by Carl Wieland

Headlines have screamed that fish in New York’s Hudson River have ‘evolved’ into ‘super mutants’, able to resist the toxic effects of PCBs (polychlorinated biphenyls) in that heavily polluted waterway. And all this ‘evolution’ has happened in less than 50 years.1

As reported in the respected journal Science,2 researchers have indeed shown that some 95% of the Hudson’s bottom-feeding Atlantic tomcod have become resistant to these poisons. It is the first recorded case of poison resistance (similar to antibiotic resistance or pesticide resistance) developing in vertebrates (creatures with backbones). And this is almost certainly via mutation, which is then favoured by natural selection.

So the fish have adapted to this new environment by a Darwinian mechanism. But as we have already extensively shown in detail (for example, in this article on supergerms), such resistance to poisons in bacteria, for instance, most definitely does not demonstrate the sort of biological change required to have turned microbes into magnolias, mosquitoes and microbiologists. It is in fact demonstrating the opposite, if anything, especially in those cases of antibiotic resistance where mutations have generated the resistance.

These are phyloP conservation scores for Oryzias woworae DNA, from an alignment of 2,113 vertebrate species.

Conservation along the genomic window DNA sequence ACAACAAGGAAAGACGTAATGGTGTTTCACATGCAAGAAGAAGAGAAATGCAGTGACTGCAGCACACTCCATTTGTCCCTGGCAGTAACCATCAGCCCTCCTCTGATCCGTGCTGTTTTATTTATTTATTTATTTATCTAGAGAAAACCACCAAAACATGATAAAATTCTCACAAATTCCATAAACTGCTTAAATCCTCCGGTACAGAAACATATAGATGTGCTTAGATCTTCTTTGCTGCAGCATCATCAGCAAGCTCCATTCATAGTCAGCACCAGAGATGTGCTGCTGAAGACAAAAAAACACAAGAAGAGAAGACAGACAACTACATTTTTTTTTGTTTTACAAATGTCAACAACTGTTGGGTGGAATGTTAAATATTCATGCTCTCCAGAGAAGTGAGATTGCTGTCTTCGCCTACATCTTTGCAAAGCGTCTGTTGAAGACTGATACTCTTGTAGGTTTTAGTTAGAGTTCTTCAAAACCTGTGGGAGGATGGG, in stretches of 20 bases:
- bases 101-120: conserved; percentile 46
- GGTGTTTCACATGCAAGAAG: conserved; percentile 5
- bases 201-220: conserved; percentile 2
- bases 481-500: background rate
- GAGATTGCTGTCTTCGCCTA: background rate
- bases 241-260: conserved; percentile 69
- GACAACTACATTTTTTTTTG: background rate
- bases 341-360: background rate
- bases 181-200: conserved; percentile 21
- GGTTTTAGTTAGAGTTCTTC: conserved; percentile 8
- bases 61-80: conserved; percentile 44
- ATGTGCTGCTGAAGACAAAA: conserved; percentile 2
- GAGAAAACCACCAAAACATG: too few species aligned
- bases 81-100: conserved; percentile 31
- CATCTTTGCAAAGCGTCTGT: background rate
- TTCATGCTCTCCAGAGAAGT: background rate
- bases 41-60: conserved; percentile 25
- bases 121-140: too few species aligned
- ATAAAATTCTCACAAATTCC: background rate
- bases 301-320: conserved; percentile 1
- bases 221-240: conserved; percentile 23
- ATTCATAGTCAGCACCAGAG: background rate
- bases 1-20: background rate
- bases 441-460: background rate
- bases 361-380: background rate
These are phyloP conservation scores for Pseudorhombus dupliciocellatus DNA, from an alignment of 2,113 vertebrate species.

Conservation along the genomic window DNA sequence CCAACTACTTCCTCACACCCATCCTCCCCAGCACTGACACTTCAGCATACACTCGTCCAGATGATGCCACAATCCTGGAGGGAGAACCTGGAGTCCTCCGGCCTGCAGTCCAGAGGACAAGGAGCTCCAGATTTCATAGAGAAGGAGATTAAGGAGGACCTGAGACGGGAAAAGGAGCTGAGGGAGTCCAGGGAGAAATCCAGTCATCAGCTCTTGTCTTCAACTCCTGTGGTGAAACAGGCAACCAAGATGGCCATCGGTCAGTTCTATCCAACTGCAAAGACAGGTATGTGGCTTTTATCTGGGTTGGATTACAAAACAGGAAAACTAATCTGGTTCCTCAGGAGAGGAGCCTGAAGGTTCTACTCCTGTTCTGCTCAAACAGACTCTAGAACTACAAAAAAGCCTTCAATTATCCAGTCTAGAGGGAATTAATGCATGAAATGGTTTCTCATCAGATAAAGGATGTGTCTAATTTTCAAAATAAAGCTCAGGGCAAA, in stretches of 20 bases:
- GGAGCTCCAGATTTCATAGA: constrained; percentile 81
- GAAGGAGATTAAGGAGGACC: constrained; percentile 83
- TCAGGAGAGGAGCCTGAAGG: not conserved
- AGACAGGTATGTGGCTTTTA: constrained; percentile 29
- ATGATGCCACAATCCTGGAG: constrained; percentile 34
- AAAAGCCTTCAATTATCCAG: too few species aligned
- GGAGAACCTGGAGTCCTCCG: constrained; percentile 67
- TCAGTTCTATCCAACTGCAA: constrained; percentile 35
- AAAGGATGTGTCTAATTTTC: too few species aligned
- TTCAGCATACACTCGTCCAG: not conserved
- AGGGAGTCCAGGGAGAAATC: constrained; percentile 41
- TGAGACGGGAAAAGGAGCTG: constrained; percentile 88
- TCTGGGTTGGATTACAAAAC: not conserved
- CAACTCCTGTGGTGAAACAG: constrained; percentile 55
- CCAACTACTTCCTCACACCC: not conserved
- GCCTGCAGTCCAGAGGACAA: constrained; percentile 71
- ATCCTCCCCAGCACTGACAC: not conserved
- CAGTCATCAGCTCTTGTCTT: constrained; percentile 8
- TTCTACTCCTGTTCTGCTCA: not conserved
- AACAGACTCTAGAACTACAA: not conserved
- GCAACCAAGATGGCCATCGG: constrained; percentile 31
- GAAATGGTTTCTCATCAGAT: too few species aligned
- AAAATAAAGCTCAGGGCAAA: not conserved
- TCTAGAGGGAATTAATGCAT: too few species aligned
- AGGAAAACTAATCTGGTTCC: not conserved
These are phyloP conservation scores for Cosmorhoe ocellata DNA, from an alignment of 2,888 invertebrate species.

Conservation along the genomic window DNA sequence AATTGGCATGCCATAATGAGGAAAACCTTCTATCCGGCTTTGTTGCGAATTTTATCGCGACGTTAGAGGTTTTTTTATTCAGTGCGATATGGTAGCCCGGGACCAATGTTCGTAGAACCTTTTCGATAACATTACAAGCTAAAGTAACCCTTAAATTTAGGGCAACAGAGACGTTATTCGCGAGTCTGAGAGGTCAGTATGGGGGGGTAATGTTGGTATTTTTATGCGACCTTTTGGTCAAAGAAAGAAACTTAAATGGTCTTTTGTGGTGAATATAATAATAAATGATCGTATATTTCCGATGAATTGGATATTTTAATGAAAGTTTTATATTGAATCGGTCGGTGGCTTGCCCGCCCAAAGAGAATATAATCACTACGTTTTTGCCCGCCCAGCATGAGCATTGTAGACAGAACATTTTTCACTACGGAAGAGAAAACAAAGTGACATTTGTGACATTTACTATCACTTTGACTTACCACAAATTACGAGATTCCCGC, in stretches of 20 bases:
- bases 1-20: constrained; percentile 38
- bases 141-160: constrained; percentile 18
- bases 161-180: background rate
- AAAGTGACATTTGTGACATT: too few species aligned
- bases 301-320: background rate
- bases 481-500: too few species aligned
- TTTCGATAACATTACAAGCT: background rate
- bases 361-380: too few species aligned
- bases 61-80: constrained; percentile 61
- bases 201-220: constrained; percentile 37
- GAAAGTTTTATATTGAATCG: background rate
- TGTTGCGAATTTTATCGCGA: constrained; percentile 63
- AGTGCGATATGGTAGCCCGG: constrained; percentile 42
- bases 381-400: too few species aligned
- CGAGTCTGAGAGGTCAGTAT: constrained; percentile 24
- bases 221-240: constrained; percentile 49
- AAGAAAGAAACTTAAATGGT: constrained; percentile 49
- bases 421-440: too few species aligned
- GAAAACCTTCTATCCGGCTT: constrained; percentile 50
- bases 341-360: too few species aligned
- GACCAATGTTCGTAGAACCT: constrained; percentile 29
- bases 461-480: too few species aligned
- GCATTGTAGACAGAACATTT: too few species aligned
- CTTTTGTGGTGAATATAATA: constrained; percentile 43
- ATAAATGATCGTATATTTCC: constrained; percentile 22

This is something that is simple to understand and demonstrate; the germs become resistant due to various forms of damage (which is what mutations—inherited genetic copying mistakes—mostly do) to their internal engineering. A good example is where a germ that uses biological pumps to draw in its nutrition has a mutation that damages the pumps. That makes it harder for it to pump in not just nutrients, but also antibiotics when these are in its environment—in short, it is no longer as good at sucking in the poison that kills it….

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